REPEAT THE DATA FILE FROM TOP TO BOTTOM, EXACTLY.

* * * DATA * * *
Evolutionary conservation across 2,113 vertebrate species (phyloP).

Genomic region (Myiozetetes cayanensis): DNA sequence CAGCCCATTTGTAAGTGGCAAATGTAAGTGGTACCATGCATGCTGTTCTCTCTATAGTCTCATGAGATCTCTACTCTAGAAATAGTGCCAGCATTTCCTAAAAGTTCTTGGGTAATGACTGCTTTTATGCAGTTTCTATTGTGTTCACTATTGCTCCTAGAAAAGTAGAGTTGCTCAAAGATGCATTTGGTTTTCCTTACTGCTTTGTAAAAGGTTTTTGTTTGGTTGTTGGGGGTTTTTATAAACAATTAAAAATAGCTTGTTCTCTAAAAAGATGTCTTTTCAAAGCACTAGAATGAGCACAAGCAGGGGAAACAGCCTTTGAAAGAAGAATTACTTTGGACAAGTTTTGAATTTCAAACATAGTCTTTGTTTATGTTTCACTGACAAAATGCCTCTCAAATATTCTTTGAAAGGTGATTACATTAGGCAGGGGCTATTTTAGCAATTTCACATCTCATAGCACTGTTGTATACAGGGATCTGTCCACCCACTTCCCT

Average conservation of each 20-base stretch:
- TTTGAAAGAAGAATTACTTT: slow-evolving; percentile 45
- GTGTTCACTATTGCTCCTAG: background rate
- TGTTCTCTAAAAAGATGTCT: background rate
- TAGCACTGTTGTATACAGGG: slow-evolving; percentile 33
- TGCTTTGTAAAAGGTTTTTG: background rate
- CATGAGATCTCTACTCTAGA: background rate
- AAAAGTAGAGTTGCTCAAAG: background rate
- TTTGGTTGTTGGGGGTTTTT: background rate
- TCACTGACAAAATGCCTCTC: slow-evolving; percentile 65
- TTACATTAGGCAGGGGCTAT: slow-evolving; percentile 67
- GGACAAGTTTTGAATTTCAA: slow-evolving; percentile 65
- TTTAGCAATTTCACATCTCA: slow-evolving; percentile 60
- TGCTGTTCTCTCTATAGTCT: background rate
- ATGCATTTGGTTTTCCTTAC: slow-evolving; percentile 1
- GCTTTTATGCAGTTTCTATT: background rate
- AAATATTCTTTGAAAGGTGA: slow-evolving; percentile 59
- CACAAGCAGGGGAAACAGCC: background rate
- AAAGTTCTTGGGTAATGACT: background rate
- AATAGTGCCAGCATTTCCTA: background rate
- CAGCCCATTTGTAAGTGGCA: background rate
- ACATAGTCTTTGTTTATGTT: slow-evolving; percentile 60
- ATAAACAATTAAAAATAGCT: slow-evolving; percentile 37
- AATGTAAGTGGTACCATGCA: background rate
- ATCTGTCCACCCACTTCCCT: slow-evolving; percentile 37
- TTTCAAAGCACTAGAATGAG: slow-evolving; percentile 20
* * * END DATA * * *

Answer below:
Evolutionary conservation across 2,113 vertebrate species (phyloP).

Genomic region (Myiozetetes cayanensis): DNA sequence CAGCCCATTTGTAAGTGGCAAATGTAAGTGGTACCATGCATGCTGTTCTCTCTATAGTCTCATGAGATCTCTACTCTAGAAATAGTGCCAGCATTTCCTAAAAGTTCTTGGGTAATGACTGCTTTTATGCAGTTTCTATTGTGTTCACTATTGCTCCTAGAAAAGTAGAGTTGCTCAAAGATGCATTTGGTTTTCCTTACTGCTTTGTAAAAGGTTTTTGTTTGGTTGTTGGGGGTTTTTATAAACAATTAAAAATAGCTTGTTCTCTAAAAAGATGTCTTTTCAAAGCACTAGAATGAGCACAAGCAGGGGAAACAGCCTTTGAAAGAAGAATTACTTTGGACAAGTTTTGAATTTCAAACATAGTCTTTGTTTATGTTTCACTGACAAAATGCCTCTCAAATATTCTTTGAAAGGTGATTACATTAGGCAGGGGCTATTTTAGCAATTTCACATCTCATAGCACTGTTGTATACAGGGATCTGTCCACCCACTTCCCT

Average conservation of each 20-base stretch:
- TTTGAAAGAAGAATTACTTT: slow-evolving; percentile 45
- GTGTTCACTATTGCTCCTAG: background rate
- TGTTCTCTAAAAAGATGTCT: background rate
- TAGCACTGTTGTATACAGGG: slow-evolving; percentile 33
- TGCTTTGTAAAAGGTTTTTG: background rate
- CATGAGATCTCTACTCTAGA: background rate
- AAAAGTAGAGTTGCTCAAAG: background rate
- TTTGGTTGTTGGGGGTTTTT: background rate
- TCACTGACAAAATGCCTCTC: slow-evolving; percentile 65
- TTACATTAGGCAGGGGCTAT: slow-evolving; percentile 67
- GGACAAGTTTTGAATTTCAA: slow-evolving; percentile 65
- TTTAGCAATTTCACATCTCA: slow-evolving; percentile 60
- TGCTGTTCTCTCTATAGTCT: background rate
- ATGCATTTGGTTTTCCTTAC: slow-evolving; percentile 1
- GCTTTTATGCAGTTTCTATT: background rate
- AAATATTCTTTGAAAGGTGA: slow-evolving; percentile 59
- CACAAGCAGGGGAAACAGCC: background rate
- AAAGTTCTTGGGTAATGACT: background rate
- AATAGTGCCAGCATTTCCTA: background rate
- CAGCCCATTTGTAAGTGGCA: background rate
- ACATAGTCTTTGTTTATGTT: slow-evolving; percentile 60
- ATAAACAATTAAAAATAGCT: slow-evolving; percentile 37
- AATGTAAGTGGTACCATGCA: background rate
- ATCTGTCCACCCACTTCCCT: slow-evolving; percentile 37
- TTTCAAAGCACTAGAATGAG: slow-evolving; percentile 20